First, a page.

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Work death toll continues to rise

Work death toll continues to rise

The horrific start to this year's workplace death toll has continued with another worker killed on the job.

A Southland man died yesterday after an ATV accident bringing the number of deaths investigated by the Occupational Safety and Health Service (OSH) to 43 for this business year.

OSH is urging all employers and employees to make safety a number one priority.

"This is a horrific start to the working year," said Bob Hill, General Manager, OSH.

"Fatalities are occurring over all sectors including construction, manufacturing and agriculture.

"Deaths in January alone have included workers being crushed, drowning, being trapped in machinery and falling from heights."

Last year OSH investigated 39 workplace deaths for the year July 2000 to June 2001. These deaths do not include deaths that happened to people on the road, maritime deaths and civil aviation operations.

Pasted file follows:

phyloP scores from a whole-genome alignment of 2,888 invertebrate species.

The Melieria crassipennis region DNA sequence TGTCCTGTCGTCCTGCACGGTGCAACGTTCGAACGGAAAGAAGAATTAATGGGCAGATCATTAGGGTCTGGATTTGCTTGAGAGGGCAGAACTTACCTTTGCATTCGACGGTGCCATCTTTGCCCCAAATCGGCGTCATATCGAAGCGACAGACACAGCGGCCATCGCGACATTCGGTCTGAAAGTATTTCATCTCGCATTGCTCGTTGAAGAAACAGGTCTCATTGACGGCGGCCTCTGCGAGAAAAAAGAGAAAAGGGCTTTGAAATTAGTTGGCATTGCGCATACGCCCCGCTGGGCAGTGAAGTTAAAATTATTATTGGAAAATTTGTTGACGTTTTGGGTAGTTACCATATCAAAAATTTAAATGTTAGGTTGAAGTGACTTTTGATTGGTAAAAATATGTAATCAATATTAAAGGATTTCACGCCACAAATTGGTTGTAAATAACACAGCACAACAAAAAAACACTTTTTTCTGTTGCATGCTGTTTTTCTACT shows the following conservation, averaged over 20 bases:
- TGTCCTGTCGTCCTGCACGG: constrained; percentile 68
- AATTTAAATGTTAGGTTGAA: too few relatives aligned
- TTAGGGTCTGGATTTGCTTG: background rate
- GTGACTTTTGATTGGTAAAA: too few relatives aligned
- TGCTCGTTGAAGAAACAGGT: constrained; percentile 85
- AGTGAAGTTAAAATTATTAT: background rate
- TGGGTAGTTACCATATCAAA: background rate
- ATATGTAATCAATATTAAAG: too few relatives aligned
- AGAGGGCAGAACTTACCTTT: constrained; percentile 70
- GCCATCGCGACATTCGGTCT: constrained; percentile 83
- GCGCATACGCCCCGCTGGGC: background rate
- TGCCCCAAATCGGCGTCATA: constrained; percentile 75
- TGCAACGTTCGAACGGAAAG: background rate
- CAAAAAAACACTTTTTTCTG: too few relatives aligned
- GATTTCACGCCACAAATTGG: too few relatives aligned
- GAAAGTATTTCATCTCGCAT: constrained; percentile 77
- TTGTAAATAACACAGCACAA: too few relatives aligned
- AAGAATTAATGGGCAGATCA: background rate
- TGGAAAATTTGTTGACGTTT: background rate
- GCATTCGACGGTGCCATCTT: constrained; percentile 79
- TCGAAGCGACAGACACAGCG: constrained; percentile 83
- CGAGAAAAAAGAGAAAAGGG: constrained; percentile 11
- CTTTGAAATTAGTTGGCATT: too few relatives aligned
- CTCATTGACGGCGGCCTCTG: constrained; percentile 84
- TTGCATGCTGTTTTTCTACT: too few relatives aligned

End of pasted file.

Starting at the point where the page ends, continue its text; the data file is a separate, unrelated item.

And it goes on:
Already this year's toll stands at 43 and includes:

Industry and commercial 18 deaths
Agriculture 14 deaths
Construction 8 deaths M
ines and Quarries 2 deaths
Forestry 1 death

"The frightening thing is that many more people are dying at work, OSH statistics do not cover all workplace deaths, other agencies cover transport, air and marine. When you add these deaths the total workplace toll is much higher," said Mr Hill

"Employers and employees must identify hazards in their workplace and make sure these hazards are managed."

For further information:

John Forrest, OSH Service Manager, Auckland, Tel 09 525 0268, Mobile 025 201 9768,

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